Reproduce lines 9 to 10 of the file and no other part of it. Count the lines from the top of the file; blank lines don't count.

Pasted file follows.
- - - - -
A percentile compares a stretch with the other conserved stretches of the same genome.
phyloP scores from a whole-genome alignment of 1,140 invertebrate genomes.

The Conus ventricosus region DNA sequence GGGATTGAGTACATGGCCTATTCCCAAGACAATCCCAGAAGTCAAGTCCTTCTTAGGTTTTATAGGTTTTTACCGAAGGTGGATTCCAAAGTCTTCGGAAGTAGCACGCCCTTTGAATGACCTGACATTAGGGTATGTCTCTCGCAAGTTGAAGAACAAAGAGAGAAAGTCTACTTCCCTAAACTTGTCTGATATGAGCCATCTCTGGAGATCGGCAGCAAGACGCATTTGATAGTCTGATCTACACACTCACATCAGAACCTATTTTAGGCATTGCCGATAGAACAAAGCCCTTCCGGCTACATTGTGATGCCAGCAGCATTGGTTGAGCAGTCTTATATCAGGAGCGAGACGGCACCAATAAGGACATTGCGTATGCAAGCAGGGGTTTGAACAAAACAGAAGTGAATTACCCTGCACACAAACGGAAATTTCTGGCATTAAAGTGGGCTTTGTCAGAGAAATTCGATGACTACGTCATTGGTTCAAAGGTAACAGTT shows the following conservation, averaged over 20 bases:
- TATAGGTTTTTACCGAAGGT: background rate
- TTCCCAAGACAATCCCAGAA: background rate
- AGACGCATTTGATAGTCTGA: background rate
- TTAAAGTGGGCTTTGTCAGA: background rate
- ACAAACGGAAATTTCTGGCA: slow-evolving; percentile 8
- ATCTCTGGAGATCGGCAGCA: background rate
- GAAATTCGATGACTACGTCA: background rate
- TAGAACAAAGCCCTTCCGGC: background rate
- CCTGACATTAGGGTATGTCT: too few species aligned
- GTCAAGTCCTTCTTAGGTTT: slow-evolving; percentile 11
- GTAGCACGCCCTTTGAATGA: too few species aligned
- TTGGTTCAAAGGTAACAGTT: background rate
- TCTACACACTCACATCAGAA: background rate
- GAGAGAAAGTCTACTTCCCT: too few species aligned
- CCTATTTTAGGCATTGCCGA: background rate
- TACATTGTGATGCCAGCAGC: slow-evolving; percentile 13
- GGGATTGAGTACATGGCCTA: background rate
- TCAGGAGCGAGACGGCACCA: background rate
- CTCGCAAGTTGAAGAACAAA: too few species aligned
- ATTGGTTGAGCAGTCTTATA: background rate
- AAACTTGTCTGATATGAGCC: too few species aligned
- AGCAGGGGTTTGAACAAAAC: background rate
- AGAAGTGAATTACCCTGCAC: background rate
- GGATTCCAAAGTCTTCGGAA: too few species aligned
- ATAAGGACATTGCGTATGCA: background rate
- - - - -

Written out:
- ATCTCTGGAGATCGGCAGCA: background rate
- GAAATTCGATGACTACGTCA: background rate